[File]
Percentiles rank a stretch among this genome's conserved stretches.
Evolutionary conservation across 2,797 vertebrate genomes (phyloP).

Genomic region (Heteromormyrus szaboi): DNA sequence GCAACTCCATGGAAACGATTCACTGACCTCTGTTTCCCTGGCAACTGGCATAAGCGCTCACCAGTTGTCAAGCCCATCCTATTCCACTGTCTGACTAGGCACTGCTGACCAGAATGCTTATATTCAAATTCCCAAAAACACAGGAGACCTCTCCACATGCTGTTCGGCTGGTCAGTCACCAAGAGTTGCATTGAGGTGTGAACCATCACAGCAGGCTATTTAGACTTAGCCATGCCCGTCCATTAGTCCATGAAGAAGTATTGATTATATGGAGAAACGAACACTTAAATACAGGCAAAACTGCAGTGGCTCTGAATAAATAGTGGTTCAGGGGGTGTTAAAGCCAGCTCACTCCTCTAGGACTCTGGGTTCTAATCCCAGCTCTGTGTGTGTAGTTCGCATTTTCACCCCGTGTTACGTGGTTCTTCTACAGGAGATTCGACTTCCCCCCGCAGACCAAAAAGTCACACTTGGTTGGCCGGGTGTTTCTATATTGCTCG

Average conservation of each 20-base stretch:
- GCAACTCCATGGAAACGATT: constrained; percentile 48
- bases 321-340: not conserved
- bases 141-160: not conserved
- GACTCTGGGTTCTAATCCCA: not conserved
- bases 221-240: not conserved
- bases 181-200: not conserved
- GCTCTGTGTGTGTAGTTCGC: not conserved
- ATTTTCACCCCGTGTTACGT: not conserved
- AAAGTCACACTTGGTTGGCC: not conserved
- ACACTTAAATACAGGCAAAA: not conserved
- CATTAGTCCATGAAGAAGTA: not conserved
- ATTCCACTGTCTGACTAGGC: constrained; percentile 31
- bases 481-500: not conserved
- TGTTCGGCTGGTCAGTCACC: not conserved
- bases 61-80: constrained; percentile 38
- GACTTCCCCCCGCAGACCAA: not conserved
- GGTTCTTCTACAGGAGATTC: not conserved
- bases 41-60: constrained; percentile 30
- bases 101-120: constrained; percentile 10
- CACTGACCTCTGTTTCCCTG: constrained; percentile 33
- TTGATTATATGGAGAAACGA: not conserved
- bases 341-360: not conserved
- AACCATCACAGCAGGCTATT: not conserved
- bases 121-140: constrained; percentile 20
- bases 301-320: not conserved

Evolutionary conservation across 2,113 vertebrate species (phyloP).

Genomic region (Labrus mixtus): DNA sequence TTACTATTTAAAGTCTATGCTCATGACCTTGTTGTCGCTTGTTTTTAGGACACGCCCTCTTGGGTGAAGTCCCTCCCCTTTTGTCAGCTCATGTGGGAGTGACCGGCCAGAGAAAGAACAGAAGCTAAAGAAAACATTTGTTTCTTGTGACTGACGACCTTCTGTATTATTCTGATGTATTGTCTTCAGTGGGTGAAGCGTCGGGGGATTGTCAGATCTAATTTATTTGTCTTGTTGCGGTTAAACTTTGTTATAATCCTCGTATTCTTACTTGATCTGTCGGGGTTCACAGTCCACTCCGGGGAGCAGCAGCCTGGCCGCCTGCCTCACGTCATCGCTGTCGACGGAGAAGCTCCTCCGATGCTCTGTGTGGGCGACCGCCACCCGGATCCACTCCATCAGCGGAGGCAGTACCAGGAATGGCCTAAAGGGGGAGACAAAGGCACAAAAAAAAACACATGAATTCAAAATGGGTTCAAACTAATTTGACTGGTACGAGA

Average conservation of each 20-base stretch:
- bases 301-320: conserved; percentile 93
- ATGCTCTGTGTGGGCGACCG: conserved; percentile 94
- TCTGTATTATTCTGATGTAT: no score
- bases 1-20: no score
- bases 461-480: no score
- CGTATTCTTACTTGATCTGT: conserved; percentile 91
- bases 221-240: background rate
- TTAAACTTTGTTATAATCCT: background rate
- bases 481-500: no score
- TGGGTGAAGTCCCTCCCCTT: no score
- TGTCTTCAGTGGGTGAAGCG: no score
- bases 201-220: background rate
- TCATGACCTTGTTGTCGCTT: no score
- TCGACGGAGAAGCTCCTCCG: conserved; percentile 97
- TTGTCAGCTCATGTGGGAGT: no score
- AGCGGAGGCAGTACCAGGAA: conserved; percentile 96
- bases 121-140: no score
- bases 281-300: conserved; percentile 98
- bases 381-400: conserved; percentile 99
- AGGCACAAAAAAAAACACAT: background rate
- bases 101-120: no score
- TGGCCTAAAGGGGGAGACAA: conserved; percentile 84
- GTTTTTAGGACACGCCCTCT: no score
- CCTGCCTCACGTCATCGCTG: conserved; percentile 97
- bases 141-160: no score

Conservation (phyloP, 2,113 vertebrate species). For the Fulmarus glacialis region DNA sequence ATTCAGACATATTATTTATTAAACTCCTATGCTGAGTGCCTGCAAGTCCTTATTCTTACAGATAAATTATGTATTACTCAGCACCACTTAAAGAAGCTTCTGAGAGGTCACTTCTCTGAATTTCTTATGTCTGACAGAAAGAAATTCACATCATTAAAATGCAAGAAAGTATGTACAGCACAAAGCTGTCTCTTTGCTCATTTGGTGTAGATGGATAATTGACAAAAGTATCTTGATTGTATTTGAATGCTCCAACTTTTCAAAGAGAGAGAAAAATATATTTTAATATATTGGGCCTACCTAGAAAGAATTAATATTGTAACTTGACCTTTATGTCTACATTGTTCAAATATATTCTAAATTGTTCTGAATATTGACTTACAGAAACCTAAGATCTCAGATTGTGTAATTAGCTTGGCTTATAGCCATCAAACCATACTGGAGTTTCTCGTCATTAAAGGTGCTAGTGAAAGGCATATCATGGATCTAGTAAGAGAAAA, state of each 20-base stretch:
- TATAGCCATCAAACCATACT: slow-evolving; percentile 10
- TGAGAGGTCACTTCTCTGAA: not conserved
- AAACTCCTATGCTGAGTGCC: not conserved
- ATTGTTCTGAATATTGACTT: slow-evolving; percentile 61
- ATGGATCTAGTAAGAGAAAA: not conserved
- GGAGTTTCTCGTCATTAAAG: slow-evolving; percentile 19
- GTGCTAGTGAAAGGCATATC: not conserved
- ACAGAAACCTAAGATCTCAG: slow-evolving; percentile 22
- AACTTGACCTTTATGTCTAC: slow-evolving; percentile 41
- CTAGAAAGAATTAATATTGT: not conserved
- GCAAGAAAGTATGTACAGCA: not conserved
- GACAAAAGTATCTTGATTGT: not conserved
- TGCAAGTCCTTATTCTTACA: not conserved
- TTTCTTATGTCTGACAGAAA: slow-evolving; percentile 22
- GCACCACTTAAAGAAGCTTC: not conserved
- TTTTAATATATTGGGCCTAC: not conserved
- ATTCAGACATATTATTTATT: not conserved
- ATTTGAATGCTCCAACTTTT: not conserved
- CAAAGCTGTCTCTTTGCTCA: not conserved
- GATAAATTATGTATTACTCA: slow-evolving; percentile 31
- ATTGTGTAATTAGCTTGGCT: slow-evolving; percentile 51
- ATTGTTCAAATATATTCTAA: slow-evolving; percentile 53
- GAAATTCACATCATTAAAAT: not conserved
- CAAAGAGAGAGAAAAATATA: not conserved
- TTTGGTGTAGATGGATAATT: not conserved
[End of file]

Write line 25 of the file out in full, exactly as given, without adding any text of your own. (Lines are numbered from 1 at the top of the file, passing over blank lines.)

- TTGATTATATGGAGAAACGA: not conserved